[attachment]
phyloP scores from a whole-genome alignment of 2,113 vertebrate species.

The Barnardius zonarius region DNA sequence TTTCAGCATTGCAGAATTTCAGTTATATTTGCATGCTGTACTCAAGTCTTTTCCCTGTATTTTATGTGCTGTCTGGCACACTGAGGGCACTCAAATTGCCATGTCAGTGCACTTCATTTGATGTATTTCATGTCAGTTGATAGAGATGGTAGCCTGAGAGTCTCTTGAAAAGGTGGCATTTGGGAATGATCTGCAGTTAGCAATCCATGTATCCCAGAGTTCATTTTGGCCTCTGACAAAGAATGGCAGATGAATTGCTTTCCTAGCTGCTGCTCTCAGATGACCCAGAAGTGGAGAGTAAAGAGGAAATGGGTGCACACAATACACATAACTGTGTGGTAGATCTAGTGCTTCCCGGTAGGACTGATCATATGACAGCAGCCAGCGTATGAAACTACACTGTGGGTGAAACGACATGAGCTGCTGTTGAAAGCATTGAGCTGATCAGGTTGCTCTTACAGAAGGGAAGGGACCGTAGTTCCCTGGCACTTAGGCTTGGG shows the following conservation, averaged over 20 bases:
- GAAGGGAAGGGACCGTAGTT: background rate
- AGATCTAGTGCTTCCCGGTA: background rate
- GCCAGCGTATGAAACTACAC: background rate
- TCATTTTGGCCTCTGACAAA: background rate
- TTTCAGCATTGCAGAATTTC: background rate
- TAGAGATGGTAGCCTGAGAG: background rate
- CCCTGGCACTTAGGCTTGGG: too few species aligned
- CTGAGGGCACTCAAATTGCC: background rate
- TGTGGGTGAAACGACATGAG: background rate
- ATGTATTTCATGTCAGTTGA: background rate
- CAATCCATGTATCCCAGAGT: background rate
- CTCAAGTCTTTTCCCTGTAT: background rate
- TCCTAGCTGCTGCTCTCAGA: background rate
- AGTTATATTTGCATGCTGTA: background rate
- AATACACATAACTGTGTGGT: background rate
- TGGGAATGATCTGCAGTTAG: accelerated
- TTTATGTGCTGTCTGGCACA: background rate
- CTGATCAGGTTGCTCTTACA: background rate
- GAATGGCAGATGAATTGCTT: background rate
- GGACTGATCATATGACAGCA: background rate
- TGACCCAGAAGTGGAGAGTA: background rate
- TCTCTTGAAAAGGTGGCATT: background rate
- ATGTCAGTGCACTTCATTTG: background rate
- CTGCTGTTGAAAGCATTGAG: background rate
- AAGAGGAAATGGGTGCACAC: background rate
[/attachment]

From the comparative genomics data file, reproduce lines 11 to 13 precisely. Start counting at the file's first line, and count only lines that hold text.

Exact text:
- TGTGGGTGAAACGACATGAG: background rate
- ATGTATTTCATGTCAGTTGA: background rate
- CAATCCATGTATCCCAGAGT: background rate